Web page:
3. Work with, influence and inspire partners across the district, county and region to help deliver this goal through relevant strategies, plans and shared resources by developing a series of meetings, events and partner workshops;
  4. Set up a Preston Climate Change group, drawing on the expertise from Councillors, UCLAN, residents, young citizens, climate science and solutions experts, businesses, skills providers, and other relevant parties. Over the following 12 months, the Group will consider strategies and actions being developed by the Council and other partner organisations and develop a City wide strategy in line with a target of net zero emissions by 2030, by engaging with other anchor institutions and small and medium-sized enterprises (SMEs). It will also recommend ways to maximise the local benefits of these actions in other sectors such as employment, health, agriculture, transport and the economy;
  5. Request that the Council and partners take steps to proactively include young people in the process, ensuring that they have a voice in shaping the future-their future;
  6. Review the Council’s Investment Strategy to give due consideration to climate change targets in the Investment portfolio and to ensure the security of the

Council’s investments. Request a report within 6 months from the City Treasurer on investment strategies of all financial institutions where Council funds are or could be held;

  1. Ensure that all reports in preparation for the 2020/21 budget cycle and Investment Strategy will take into account the actions the Council will take to address this emergency;
  2. Add the voice of Preston City Council to the calls on the UK Government to provide the powers, resources and help with funding to make this possible;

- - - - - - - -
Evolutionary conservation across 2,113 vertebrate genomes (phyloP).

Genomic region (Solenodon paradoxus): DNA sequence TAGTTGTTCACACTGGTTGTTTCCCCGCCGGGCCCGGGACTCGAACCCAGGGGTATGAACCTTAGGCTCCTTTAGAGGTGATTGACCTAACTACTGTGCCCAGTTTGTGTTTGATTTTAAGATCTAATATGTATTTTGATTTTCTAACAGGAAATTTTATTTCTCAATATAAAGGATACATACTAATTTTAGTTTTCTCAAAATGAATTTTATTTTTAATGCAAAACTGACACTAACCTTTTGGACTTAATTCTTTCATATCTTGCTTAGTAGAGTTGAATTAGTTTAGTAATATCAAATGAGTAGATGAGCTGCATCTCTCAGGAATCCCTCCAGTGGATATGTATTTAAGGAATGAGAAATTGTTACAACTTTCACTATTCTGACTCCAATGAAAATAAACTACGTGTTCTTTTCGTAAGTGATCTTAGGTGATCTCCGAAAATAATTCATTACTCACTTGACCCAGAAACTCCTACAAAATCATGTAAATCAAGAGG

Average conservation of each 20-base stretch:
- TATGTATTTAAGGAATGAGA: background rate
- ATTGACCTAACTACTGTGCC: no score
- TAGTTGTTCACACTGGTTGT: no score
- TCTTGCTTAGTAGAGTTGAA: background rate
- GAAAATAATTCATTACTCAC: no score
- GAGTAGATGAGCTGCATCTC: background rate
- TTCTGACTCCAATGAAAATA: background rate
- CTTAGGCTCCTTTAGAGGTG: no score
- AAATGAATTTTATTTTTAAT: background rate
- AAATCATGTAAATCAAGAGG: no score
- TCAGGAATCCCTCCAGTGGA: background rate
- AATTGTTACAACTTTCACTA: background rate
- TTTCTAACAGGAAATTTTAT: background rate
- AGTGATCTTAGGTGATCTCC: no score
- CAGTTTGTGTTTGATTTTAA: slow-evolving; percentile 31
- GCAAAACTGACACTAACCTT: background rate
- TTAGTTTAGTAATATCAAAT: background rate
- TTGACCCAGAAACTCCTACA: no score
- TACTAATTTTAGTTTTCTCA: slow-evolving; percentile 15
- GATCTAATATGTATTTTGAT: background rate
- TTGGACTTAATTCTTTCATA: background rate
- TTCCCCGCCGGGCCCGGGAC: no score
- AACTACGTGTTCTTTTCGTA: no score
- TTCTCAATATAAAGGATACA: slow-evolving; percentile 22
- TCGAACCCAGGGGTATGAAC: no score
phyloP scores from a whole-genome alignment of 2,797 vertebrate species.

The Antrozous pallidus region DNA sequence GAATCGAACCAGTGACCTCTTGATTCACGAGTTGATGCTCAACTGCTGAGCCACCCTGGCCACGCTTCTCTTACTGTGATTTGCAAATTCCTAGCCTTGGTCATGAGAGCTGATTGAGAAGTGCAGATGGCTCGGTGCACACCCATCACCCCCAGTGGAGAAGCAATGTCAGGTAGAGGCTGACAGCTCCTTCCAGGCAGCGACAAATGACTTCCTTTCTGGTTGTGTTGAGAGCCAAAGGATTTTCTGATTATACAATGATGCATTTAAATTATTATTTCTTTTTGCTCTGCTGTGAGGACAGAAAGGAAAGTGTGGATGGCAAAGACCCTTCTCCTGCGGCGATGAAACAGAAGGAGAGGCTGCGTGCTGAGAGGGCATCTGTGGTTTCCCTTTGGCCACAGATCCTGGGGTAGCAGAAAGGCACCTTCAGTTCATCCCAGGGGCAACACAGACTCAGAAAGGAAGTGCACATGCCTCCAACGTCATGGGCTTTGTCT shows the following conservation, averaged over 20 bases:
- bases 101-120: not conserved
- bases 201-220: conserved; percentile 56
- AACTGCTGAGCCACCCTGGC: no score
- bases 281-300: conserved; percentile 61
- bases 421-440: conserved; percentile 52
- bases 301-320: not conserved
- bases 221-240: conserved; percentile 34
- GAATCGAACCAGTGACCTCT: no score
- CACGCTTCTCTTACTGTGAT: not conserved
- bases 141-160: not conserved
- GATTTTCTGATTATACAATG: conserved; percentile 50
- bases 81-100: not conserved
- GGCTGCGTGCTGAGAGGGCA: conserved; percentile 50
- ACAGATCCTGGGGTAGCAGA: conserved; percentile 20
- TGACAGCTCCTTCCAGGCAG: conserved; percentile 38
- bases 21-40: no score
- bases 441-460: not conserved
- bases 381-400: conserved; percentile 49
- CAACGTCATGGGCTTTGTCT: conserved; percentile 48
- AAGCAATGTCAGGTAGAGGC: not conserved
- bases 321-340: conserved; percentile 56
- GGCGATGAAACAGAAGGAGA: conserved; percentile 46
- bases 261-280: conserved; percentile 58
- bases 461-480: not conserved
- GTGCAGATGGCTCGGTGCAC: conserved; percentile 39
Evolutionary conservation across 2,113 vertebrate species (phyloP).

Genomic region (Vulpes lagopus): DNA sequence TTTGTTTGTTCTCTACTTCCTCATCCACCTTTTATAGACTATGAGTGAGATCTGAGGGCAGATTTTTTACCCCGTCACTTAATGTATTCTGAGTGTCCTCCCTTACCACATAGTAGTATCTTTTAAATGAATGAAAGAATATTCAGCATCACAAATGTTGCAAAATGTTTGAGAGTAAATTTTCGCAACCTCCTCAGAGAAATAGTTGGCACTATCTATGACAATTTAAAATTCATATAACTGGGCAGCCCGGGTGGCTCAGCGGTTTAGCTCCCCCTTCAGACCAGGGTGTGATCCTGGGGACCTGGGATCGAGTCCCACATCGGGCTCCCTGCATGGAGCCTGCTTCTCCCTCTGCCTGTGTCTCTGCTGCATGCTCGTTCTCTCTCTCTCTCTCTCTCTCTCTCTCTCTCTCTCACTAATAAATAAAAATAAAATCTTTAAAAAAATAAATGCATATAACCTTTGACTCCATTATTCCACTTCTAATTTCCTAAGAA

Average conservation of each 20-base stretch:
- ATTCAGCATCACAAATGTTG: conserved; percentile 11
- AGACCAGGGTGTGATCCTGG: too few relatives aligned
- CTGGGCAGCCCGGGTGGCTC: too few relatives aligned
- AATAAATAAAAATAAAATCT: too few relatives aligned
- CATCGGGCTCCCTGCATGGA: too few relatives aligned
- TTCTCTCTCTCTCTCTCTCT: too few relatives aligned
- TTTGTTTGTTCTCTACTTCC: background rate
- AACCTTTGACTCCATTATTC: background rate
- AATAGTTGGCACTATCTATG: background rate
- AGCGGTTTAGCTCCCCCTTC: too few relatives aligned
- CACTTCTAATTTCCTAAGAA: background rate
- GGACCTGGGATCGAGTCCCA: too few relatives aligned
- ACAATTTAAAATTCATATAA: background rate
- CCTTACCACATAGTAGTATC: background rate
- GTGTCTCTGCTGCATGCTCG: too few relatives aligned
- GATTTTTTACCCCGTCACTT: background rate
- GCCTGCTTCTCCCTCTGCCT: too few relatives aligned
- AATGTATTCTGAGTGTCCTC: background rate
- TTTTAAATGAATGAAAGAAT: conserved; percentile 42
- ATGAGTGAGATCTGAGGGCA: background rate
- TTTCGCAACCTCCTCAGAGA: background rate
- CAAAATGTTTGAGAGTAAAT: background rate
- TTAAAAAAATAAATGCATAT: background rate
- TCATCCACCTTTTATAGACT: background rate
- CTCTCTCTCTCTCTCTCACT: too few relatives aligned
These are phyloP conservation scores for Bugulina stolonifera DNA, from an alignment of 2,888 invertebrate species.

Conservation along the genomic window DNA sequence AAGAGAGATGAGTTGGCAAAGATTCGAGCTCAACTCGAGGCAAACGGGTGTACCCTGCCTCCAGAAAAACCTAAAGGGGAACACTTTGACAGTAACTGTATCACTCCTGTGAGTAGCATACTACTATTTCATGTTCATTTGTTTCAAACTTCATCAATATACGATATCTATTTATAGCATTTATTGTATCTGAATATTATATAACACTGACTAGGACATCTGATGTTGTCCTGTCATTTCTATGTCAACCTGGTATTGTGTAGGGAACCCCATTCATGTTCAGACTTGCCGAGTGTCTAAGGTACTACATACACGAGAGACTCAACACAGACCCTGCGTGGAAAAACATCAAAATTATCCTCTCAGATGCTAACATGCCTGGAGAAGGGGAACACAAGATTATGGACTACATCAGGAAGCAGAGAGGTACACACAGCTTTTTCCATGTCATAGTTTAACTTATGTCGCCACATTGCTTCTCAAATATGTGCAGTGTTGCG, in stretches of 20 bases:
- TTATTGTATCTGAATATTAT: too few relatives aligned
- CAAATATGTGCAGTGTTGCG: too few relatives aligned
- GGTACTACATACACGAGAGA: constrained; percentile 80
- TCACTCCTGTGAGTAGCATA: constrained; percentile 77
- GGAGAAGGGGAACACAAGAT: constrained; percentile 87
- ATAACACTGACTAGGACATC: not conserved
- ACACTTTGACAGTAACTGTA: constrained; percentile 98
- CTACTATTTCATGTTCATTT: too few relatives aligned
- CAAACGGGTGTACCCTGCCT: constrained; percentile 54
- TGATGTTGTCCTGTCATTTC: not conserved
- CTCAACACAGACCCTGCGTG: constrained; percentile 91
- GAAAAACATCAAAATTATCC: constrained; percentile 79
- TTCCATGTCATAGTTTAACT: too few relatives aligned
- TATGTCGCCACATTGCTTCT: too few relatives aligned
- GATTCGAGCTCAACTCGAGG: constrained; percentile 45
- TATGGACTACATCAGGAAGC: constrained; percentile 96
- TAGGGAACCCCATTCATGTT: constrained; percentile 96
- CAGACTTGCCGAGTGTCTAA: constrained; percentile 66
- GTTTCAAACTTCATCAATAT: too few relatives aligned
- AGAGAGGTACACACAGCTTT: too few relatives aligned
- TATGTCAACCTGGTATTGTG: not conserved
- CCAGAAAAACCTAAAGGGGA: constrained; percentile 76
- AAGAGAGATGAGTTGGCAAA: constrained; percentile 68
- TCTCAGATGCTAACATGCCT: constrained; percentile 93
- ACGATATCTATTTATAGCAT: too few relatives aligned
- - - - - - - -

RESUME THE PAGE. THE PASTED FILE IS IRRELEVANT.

3. In recognition of the seriousness of the financial constraints that the Council faces, and the expectation that both the development and implementation of many measures above are likely to be contingent on securing significant additional extra funding, that Preston’s local MPs be called upon to ensure that Central government provides the powers, resources and funding to make this possible, and that the Leader and Chief Executive jointly write to them to seek their commitments;
  4. Consider other actions that could be recommended (but are not restricted to): low carbon energy production and storage, providing electric vehicle infrastructure, encouraging the use of electric vehicles within the fleet, workforce and wider community, integrating low carbon technologies into operational assets and projects, increasing the efficiency of buildings, prioritising these measures for housing to address fuel poverty; proactively using our local planning powers to accelerate the delivery of net carbon new developments and communities, coordinating a series of information and training events to raise awareness and share good practice;
  5. Where needed, officer reports to the Council, Cabinet and Committees contain impact assessments on climate change that include carbon emission appraisals, including presenting alternative approaches which reduce carbon emissions where possible; and
  6. Note the Central Lancashire City Deal, which also includes South Ribble Borough Council and Lancashire County Council, will have a direct effect on Preston climate and ensure that all partners are aware of Preston’s ambition.

Proposed by: Councillor Henshaw

Seconded by: Councillor Hull

  1. https://www.ipcc.ch/sr15/ and summary at https://www.ipcc.ch/2018/10/08/summaryforpolicymakersofipccspecialreportonglobalwarmingof15capprovedbygovernments/

  2. https://www.uk100.org/